CASA Presents Data on Prevention Needs:Assessment of Youth

By Kate Anslinger

At Monday night’s school committee meeting CASA (Community Action for Safe Alternatives) shared updates on a recent Prevention Needs Assessment.

The survey, which was taken by students in grades 6-12, was executed to determine where the majority of action is needed among Winthrop’s youth.

Questions involving drug and alcohol usage, violence, bullying, sexual behavior, and mental health were included in the survey.

Out of 1,032 students enrolled at the high school/middle school, 805 participated in the survey, the majority of them being in grades 6-9. The topic that is receiving the greatest concern is mental health.

According to survey results, nearly 16 percent of students have seriously considered suicide. While the number has dropped slightly from the 2013/2014 school year, it is still higher than the state average. In addition, 25 percent of the students reported that they have felt sad and hopeless for a period of at least two weeks.

“Mental illness really stands out. What can we do to raise awareness?” said School Committee member Valentino Capobianco, who pointed out the fact that on average the United States has 30,000 suicides per year and 500,000 suicide attempts.

Over the last eight years CASA has worked closely with the police department, the Town and the school department, on a mission to prevent drug and alcohol use among teens. According to survey results, 55 percent of students have consumed alcohol. This number reflects a decline in the usage compared to previous years and it is below the state average, however; Winthrop is above the state average by 2 percent when it comes to binge drinking. Binge drinking is defined as consuming five or more alcoholic drinks within a couple of hours.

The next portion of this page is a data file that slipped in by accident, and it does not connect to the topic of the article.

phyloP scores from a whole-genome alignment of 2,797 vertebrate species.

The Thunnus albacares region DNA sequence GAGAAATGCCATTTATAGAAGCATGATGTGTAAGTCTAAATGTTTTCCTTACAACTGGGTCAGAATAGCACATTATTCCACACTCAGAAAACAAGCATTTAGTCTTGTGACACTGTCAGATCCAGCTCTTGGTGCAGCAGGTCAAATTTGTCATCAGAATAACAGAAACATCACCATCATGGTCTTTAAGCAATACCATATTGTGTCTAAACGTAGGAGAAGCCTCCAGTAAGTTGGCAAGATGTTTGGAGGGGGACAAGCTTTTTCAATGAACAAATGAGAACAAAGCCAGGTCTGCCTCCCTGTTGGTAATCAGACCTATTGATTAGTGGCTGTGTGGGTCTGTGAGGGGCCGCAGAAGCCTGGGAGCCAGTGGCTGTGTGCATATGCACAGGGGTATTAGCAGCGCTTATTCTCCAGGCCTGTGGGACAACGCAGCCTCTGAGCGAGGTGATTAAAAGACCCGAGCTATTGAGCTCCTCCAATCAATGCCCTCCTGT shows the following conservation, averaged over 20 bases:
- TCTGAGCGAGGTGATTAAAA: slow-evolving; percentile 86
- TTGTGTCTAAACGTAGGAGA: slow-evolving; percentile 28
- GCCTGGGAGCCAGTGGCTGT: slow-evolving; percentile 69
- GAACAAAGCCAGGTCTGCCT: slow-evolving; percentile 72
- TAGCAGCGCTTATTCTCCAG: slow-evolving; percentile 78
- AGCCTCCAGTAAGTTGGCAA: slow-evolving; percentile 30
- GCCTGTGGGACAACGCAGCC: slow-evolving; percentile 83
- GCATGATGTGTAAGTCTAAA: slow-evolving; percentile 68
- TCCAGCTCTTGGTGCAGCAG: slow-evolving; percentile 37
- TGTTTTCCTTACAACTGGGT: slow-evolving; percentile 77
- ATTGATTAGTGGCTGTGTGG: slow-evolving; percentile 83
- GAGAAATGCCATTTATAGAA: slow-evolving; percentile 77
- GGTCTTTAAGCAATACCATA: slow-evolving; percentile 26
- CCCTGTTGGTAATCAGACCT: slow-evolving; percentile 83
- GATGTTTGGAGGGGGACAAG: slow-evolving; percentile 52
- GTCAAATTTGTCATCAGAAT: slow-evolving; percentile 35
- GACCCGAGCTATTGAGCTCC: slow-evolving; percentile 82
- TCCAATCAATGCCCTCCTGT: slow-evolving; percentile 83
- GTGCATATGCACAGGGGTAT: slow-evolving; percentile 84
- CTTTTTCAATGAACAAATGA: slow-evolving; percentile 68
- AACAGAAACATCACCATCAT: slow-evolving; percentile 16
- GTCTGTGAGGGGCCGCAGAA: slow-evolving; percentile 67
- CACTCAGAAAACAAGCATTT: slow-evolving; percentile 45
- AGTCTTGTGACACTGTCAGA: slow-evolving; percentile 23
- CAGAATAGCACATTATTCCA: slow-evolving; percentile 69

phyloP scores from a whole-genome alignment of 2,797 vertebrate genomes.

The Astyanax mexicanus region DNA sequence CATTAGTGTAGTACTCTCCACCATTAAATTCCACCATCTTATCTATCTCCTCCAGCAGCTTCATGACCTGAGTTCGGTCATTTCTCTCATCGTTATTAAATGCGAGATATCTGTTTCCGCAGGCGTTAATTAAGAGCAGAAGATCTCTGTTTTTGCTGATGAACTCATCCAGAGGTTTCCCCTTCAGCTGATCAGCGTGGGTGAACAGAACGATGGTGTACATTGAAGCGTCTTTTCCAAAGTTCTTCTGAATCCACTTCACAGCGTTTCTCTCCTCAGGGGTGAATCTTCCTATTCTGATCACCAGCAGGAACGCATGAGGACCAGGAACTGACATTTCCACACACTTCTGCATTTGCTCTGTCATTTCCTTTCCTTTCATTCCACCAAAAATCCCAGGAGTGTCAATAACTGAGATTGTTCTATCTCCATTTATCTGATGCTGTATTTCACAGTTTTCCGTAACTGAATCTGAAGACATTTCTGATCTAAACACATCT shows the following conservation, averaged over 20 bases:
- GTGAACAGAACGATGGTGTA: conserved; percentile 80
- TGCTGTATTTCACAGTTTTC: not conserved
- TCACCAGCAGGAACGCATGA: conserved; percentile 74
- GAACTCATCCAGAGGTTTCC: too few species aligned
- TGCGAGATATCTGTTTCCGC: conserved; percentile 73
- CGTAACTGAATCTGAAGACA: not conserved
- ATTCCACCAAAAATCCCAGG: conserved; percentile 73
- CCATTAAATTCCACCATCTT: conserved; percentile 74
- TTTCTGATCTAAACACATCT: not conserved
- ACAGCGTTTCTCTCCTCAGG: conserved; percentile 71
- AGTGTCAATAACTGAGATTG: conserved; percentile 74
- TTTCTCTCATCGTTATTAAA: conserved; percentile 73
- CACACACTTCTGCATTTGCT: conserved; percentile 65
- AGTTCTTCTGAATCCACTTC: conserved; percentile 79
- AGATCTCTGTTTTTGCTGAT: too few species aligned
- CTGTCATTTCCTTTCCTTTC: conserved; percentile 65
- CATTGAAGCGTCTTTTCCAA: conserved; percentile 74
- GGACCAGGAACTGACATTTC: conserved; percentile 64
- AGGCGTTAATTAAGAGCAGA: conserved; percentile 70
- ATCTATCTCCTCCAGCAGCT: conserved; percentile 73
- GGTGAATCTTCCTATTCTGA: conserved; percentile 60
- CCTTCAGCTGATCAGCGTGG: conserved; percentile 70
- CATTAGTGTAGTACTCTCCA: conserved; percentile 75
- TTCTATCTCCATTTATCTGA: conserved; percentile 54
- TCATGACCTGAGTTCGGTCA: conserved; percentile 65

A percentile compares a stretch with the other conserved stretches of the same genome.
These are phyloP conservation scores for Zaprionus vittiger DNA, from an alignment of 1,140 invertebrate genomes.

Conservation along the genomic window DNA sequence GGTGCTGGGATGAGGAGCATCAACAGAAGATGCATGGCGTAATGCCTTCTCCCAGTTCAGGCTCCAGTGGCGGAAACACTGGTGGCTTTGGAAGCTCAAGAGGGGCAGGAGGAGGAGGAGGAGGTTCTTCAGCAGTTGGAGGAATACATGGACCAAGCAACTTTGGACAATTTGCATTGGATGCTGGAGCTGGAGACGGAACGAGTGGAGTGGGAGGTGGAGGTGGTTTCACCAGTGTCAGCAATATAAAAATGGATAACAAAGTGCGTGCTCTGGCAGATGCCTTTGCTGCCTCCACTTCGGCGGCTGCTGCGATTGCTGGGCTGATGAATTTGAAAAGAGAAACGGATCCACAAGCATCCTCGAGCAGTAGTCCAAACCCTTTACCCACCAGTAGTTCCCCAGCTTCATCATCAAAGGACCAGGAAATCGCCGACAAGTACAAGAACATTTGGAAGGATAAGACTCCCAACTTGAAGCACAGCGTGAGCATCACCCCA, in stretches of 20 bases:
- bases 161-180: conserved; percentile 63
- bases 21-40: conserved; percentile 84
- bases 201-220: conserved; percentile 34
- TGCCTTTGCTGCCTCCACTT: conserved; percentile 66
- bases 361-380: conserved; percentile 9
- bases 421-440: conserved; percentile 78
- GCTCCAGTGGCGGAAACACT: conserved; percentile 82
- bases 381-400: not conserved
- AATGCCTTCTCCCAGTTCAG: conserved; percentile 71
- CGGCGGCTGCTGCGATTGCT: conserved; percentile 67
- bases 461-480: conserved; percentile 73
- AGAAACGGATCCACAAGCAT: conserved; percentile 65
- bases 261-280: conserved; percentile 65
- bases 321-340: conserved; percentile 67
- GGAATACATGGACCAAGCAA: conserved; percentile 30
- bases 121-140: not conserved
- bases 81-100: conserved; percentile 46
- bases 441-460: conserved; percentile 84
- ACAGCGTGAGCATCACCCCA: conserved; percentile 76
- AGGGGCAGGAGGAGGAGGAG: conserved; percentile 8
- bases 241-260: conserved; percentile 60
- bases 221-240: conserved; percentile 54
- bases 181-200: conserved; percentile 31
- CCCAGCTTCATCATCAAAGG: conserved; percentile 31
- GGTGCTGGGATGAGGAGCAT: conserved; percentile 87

As for marijuana usage, the survey reflected that Winthrop students have dropped below the state average. Usage peaked in 2011, however; it has significantly dropped since then, as 22 percent of students claim to currently be using the drug, whereas the state average is close to 25 percent.

Another segment of the survey was based on violence. Nearly 10 percent of students have claimed that they have been a victim of forced sexual involvement and the person that they were dating committed these actions. Over six percent of eighth graders and over 10 percent of seventh graders answered that they have been threatened with or injured by a weapon such as a gun, knife or club on school property.

The numbers for cyber bullying were fairly low, however; that could be due to the lack of cases reported. Bullying saw its largest amount amongst eight grade students and ninth graders followed closely behind.

“We are hoping to add a part-time adjustment counselor and there is a lot we can do as a community to work on risk factors,” said CASA Coalition Director, Amy Epstein.  “CASA collaborates with the school district during wellness week and with the Wellness Club, but we want to incorporate more in the schools to support our students. It would be good to get more services in the building during school hours.”

There are several ways in which the community can get involved with these issues. CASA hosts the following groups every week, at its location on 18 Bartlett Road:

  • CASA coalition meeting-last Monday of every month, 6:30-8:00 p.m.
  • Winthrop Opiate Task Force-meets second Thursday of every month, 6:30-8:00 p.m.
  • Caregiver Support Group-meets first and third Tuesday at 6:30 p.m.
  • Recovery Coach Resource Drop-in Night-Every Thursday, 5:00-8:00 p.m.
  • Youth advisory board: Every Monday, 3:00-6:00 p.m.

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